I’m all for saving the dandelions for the bees, except when they invade my strawberry patch. I’d tear out tomato volunteers if they got between me and my strawberries.
There are always a couple of dandelions that land in just the wrong place, and pulling them up by the root ensures they don’t just come right back. So now you’ve got dandelion plants, roots and all.
Well, when life gives you dandelion root, make dandelion coffee!
Dandelion root coffee is what first got me interested in herbs, mostly by accident. I’m not that old, but I still hadn’t seen a computer until high school. My school library got a grant for the first school computers my freshman year, and we were all taken for a token 15 minutes each.
I sat down, not really knowing what to do with the thing.
On the screen in front of me was a yahoo search page, and sitting right there was an ad saying “Make coffee from dandelion roots.” Who knows why I got that particular ad at that moment, but I was intrigued, and down the rabbit hole I went. It’s been nearly 20 years, and herbs and foraging are among my greatest passions.
After all that though, I never actually made the dandelion coffee. Believe it or not, there were very few dandelions growing up. Lawns were manicured, and a stray dandelion was an embarrassment.
Now on my Vermont homestead, the dandelions run wild! I harvested a pile of dandelion roots for a dandelion tincture, and I couldn’t help but save some aside for my first cup of dandelion coffee.
Harvesting Dandelion Root
Dandelion roots don’t pull up easily from our hard clay soils. It took a trowel and later a full-on shovel to get these babies out intact.
Look for dandelion rosettes popping out of the soil in the early spring, before they’ve gone to flower. Once the dandelions have gone to flower the roots will shrink and become bitter and woody as the plant sends energy up to the flower.
If you’ve missed them in the early spring, you can always buy dried dandelion root online. That’ll save you a lot of time, as hunting down and digging up the dandelion roots took quite a while. I found it takes about 15 dandelion roots to make enough dry roasted dandelion root for a cup of coffee.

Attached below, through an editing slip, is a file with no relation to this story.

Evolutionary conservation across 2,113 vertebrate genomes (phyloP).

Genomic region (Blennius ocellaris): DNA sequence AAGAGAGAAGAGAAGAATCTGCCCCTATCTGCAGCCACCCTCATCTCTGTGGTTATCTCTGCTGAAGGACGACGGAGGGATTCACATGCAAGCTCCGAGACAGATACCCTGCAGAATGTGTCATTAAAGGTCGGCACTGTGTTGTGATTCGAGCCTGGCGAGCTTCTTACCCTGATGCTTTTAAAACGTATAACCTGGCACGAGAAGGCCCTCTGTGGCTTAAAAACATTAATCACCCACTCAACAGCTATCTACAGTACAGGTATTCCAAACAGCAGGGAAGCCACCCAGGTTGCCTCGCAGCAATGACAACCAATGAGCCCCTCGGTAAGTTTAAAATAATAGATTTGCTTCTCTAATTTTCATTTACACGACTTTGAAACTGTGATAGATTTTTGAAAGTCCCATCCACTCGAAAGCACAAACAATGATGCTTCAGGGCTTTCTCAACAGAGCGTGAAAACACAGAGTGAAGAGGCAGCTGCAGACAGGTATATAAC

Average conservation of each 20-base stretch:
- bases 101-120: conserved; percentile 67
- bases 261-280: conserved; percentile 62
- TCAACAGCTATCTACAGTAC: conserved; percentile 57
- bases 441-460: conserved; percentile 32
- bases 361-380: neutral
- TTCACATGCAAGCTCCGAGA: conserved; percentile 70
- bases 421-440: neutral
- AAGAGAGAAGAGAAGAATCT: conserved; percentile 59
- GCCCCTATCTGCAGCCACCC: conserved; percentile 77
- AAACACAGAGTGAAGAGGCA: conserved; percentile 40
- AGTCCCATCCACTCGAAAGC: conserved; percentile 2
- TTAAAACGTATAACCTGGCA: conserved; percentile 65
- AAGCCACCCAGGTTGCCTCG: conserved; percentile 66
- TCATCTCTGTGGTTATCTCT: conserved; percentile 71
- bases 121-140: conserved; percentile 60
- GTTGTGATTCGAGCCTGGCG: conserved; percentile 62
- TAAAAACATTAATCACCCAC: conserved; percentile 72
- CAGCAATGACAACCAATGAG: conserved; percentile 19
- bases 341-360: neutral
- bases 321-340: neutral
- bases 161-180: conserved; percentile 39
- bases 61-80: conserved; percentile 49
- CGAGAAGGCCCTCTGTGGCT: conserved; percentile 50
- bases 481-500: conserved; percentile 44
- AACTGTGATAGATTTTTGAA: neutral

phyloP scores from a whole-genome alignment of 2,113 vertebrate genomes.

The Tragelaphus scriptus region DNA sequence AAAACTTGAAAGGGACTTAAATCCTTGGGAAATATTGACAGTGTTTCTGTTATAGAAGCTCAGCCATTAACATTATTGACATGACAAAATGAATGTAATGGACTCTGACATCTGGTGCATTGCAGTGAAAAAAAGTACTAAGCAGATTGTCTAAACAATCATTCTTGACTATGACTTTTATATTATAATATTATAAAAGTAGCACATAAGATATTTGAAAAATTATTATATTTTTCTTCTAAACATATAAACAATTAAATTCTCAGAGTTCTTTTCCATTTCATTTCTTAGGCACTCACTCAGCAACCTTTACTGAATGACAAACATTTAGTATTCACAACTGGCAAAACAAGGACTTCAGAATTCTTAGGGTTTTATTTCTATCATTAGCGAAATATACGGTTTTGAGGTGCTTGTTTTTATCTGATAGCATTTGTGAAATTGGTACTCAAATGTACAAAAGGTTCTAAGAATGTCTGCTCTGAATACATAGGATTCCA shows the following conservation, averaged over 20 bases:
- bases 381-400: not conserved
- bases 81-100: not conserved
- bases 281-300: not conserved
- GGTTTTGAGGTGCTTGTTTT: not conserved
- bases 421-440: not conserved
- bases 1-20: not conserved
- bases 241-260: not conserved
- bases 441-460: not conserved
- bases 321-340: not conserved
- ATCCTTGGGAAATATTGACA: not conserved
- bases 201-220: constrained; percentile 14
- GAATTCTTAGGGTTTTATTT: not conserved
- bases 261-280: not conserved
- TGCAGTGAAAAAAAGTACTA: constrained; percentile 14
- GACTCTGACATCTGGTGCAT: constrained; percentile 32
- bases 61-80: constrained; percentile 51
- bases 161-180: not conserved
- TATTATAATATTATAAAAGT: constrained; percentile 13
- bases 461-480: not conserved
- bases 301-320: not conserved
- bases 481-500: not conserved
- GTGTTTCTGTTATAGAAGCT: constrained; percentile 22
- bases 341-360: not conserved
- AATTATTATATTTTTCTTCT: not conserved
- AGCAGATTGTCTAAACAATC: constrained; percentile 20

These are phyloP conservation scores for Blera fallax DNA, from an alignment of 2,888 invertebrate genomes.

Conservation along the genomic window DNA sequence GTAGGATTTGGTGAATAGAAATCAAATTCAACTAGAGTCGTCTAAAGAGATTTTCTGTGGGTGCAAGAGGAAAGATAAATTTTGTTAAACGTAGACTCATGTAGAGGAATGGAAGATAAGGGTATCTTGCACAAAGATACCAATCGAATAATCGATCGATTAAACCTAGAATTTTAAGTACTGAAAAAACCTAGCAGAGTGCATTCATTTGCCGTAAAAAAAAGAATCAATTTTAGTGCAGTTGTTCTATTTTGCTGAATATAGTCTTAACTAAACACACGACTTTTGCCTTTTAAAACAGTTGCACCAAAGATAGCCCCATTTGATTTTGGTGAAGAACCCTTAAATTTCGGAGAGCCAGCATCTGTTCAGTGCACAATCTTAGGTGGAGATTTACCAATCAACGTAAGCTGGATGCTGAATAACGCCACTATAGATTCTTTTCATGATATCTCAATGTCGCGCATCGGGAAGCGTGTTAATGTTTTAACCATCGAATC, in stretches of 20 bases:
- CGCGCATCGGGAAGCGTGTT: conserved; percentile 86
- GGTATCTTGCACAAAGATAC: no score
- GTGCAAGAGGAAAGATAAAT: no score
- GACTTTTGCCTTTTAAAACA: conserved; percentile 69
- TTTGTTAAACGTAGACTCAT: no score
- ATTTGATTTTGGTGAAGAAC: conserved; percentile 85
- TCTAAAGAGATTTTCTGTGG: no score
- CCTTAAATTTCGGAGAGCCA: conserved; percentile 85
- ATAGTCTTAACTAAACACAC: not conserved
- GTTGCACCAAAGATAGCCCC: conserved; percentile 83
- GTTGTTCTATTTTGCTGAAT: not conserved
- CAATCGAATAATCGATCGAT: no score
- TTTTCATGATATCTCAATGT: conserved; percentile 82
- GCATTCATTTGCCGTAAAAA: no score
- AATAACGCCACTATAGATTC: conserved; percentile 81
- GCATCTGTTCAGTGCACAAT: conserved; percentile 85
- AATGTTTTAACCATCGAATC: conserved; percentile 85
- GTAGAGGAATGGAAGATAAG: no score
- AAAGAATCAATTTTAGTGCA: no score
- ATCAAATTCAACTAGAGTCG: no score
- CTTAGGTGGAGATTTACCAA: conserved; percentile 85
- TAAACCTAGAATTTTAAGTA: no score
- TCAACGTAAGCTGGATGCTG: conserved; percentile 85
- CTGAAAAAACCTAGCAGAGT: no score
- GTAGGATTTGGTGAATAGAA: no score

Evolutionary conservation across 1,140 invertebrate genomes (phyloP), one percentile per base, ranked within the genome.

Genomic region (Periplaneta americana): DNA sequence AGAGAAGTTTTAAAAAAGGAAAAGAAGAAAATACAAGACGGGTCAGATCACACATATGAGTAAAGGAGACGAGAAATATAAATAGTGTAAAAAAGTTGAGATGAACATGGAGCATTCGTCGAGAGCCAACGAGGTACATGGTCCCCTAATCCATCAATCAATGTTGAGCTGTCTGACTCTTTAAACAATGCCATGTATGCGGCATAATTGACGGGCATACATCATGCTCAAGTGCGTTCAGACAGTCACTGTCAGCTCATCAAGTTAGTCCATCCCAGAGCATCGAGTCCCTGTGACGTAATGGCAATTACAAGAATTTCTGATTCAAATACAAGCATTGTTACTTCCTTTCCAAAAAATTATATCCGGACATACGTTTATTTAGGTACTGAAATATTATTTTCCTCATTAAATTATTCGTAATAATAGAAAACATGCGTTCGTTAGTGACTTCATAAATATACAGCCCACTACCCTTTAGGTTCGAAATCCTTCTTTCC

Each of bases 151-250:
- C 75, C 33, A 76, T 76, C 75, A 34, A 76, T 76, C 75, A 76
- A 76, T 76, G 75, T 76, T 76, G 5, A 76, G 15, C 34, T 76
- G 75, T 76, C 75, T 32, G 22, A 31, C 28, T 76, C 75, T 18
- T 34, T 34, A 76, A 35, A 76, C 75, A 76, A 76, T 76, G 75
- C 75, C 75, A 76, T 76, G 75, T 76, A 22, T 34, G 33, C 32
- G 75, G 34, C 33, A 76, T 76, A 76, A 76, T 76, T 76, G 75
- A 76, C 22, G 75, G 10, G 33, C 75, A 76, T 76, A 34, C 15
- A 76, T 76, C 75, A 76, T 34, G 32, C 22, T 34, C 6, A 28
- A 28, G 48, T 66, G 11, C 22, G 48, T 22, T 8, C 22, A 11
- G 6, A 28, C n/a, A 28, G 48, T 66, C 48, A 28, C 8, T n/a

Preparing Dandelion Root for Roasting
Once you have the roots, wash them thoroughly. Chop off the upper leaves and save those for a tasty dandelion salad later.
I separated the smaller, scraggly parts of the roots out because they’ll just burn during roasting. The small root pieces are going right into a dandelion tincture, and these big hunks are ready for the oven.
Roasting Dandelion Root
Most online instructions will tell you to roast fresh dandelion root at 400 degrees F (roughly 200 C) for 30 minutes until they’re completely dry and brown, but not burned. My oven tends to run a bit hot, and I was concerned about scorching them, so I set the oven to 350 degrees and roasted them for 40 minutes. They came out perfect. Dry and toasted, but not burned.
If you’re starting with a purchased bag of dried dandelion root, the roasting is much faster. Roast dried dandelion root at 350 degrees for about 15 minutes.
If you want to skip all these steps, and just get to making some dandelion root coffee, traditional medicinals sell it in convenient tea bags, all roasted ready to go. There’s also a company that makes an instant dandelion coffee mix.
Making Dandelion Root Coffee
Once your dandelion root is roasted, it’s time to make coffee. Really, dandelion root coffee is made more like a tea, and you don’t actually have to grind the dandelion root.
The book Backyard Medicine recommends mixing the dandelion roots with cardamom or cinnamon and fennel for a warm, spicy flavor. Sure, why not?
The added spices are optional, and if you want just coffee flavor, stick with just plain roasted dandelion root.
Boil the roasted dandelion root along with spices of your choice for about 10-15 minutes. I started with 2 cups of water, but after the simmering time, I had exactly one cup of dandelion coffee. Strain the mix through a fine-mesh strainer and it’s ready to drink.
What Does Dandelion Coffee Taste Like?
So now that it’s all said and done, what does dandelion coffee actually taste like? Honestly, I think it tastes pretty well like coffee, but without the acid. The same warm earthy tones, and a very mild coffee bitterness, but none of the acid.
I added a splash of homemade maple syrup and a little milk, and my 3-year-old daughter loved it. She was right there harvesting the dandelion roots with me, and she was excited to drink up the fruits of her labor.
She always wants to have coffee time with me in the morning, and I can see that she’ll be excited about a small cup of dandelion coffee in the future.
Roasted Dandelion Root Coffee with fennel and cinnamon
This caffeine-free wild foraged dandelion coffee is tasty on its own, or with a bit of milk or sugar added.
- 2 tbsp roasted dandelion root about 15 dandelions worth
- 1 stick cinnamon or 1/2 tsp cinnamon chips
- 1 tsp fennel seed
- 2 cups water
If you're starting with unroasted root, begin by roasting fresh dandelion root at 350 for 40 minutes or dried dandelion root for 15 minutes.
Place the roasted dandelion root in a pot with all the other spices.
Add 2 cups water and bring to a boil. Simmer for 10-15 minutes.
Strain and enjoy plain, or add milk and the sweetener of your choice.